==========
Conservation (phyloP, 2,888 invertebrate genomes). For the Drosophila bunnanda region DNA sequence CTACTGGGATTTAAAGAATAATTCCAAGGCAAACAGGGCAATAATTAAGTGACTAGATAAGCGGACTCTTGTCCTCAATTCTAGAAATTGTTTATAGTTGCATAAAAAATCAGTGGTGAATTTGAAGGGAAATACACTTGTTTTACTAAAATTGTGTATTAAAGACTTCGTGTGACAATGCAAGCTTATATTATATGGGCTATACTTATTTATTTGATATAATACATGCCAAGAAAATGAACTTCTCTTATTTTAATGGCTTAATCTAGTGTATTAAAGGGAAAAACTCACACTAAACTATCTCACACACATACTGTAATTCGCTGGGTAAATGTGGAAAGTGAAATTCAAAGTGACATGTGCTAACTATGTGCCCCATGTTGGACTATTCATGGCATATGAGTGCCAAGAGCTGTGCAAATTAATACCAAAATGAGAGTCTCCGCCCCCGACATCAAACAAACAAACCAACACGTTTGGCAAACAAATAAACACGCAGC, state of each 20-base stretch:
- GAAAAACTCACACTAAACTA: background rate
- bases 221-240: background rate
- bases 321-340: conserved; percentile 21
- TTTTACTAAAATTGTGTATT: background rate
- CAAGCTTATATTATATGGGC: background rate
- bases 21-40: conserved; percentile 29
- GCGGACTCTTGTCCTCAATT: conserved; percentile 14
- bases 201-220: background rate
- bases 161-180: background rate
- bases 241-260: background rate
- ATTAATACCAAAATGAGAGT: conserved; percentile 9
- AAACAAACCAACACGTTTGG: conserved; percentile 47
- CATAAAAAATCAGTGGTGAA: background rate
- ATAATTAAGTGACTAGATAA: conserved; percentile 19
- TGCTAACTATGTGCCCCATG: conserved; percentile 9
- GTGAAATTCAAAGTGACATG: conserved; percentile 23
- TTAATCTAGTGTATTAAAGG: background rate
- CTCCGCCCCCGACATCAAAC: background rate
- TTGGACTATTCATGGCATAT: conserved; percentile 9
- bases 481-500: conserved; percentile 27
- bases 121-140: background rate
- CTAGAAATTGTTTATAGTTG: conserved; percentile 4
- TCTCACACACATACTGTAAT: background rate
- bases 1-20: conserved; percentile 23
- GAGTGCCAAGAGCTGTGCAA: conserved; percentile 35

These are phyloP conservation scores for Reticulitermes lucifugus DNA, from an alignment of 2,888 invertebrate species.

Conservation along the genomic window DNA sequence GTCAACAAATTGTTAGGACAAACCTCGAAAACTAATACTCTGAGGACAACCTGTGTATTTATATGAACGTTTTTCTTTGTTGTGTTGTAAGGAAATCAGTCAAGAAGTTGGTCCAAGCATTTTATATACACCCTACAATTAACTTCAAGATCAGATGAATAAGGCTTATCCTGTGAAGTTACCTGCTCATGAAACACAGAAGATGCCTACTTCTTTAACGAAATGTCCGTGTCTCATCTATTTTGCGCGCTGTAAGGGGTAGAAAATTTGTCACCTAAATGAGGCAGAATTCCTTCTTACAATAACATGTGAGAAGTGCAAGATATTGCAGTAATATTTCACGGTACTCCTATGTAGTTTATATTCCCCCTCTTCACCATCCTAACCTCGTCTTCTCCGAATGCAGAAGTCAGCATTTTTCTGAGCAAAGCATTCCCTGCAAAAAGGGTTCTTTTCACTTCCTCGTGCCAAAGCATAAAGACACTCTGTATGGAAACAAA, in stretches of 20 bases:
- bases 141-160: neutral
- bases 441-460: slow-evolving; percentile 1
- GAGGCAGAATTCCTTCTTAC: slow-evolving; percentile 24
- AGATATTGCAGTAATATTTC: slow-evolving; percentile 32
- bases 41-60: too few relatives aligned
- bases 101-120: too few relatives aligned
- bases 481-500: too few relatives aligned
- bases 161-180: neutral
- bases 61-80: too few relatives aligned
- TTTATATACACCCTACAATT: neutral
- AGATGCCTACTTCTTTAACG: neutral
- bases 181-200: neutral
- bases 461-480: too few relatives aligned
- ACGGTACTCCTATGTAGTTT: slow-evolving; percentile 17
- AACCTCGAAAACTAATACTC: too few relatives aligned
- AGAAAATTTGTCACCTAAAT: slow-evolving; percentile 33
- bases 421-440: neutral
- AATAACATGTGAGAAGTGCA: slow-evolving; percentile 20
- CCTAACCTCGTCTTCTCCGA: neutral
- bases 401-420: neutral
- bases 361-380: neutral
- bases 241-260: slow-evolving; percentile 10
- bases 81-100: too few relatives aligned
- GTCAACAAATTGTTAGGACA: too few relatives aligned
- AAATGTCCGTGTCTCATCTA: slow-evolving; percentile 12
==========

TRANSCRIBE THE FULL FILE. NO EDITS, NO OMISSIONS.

Conservation (phyloP, 2,888 invertebrate genomes). For the Drosophila bunnanda region DNA sequence CTACTGGGATTTAAAGAATAATTCCAAGGCAAACAGGGCAATAATTAAGTGACTAGATAAGCGGACTCTTGTCCTCAATTCTAGAAATTGTTTATAGTTGCATAAAAAATCAGTGGTGAATTTGAAGGGAAATACACTTGTTTTACTAAAATTGTGTATTAAAGACTTCGTGTGACAATGCAAGCTTATATTATATGGGCTATACTTATTTATTTGATATAATACATGCCAAGAAAATGAACTTCTCTTATTTTAATGGCTTAATCTAGTGTATTAAAGGGAAAAACTCACACTAAACTATCTCACACACATACTGTAATTCGCTGGGTAAATGTGGAAAGTGAAATTCAAAGTGACATGTGCTAACTATGTGCCCCATGTTGGACTATTCATGGCATATGAGTGCCAAGAGCTGTGCAAATTAATACCAAAATGAGAGTCTCCGCCCCCGACATCAAACAAACAAACCAACACGTTTGGCAAACAAATAAACACGCAGC, state of each 20-base stretch:
- GAAAAACTCACACTAAACTA: background rate
- bases 221-240: background rate
- bases 321-340: conserved; percentile 21
- TTTTACTAAAATTGTGTATT: background rate
- CAAGCTTATATTATATGGGC: background rate
- bases 21-40: conserved; percentile 29
- GCGGACTCTTGTCCTCAATT: conserved; percentile 14
- bases 201-220: background rate
- bases 161-180: background rate
- bases 241-260: background rate
- ATTAATACCAAAATGAGAGT: conserved; percentile 9
- AAACAAACCAACACGTTTGG: conserved; percentile 47
- CATAAAAAATCAGTGGTGAA: background rate
- ATAATTAAGTGACTAGATAA: conserved; percentile 19
- TGCTAACTATGTGCCCCATG: conserved; percentile 9
- GTGAAATTCAAAGTGACATG: conserved; percentile 23
- TTAATCTAGTGTATTAAAGG: background rate
- CTCCGCCCCCGACATCAAAC: background rate
- TTGGACTATTCATGGCATAT: conserved; percentile 9
- bases 481-500: conserved; percentile 27
- bases 121-140: background rate
- CTAGAAATTGTTTATAGTTG: conserved; percentile 4
- TCTCACACACATACTGTAAT: background rate
- bases 1-20: conserved; percentile 23
- GAGTGCCAAGAGCTGTGCAA: conserved; percentile 35

These are phyloP conservation scores for Reticulitermes lucifugus DNA, from an alignment of 2,888 invertebrate species.

Conservation along the genomic window DNA sequence GTCAACAAATTGTTAGGACAAACCTCGAAAACTAATACTCTGAGGACAACCTGTGTATTTATATGAACGTTTTTCTTTGTTGTGTTGTAAGGAAATCAGTCAAGAAGTTGGTCCAAGCATTTTATATACACCCTACAATTAACTTCAAGATCAGATGAATAAGGCTTATCCTGTGAAGTTACCTGCTCATGAAACACAGAAGATGCCTACTTCTTTAACGAAATGTCCGTGTCTCATCTATTTTGCGCGCTGTAAGGGGTAGAAAATTTGTCACCTAAATGAGGCAGAATTCCTTCTTACAATAACATGTGAGAAGTGCAAGATATTGCAGTAATATTTCACGGTACTCCTATGTAGTTTATATTCCCCCTCTTCACCATCCTAACCTCGTCTTCTCCGAATGCAGAAGTCAGCATTTTTCTGAGCAAAGCATTCCCTGCAAAAAGGGTTCTTTTCACTTCCTCGTGCCAAAGCATAAAGACACTCTGTATGGAAACAAA, in stretches of 20 bases:
- bases 141-160: neutral
- bases 441-460: slow-evolving; percentile 1
- GAGGCAGAATTCCTTCTTAC: slow-evolving; percentile 24
- AGATATTGCAGTAATATTTC: slow-evolving; percentile 32
- bases 41-60: too few relatives aligned
- bases 101-120: too few relatives aligned
- bases 481-500: too few relatives aligned
- bases 161-180: neutral
- bases 61-80: too few relatives aligned
- TTTATATACACCCTACAATT: neutral
- AGATGCCTACTTCTTTAACG: neutral
- bases 181-200: neutral
- bases 461-480: too few relatives aligned
- ACGGTACTCCTATGTAGTTT: slow-evolving; percentile 17
- AACCTCGAAAACTAATACTC: too few relatives aligned
- AGAAAATTTGTCACCTAAAT: slow-evolving; percentile 33
- bases 421-440: neutral
- AATAACATGTGAGAAGTGCA: slow-evolving; percentile 20
- CCTAACCTCGTCTTCTCCGA: neutral
- bases 401-420: neutral
- bases 361-380: neutral
- bases 241-260: slow-evolving; percentile 10
- bases 81-100: too few relatives aligned
- GTCAACAAATTGTTAGGACA: too few relatives aligned
- AAATGTCCGTGTCTCATCTA: slow-evolving; percentile 12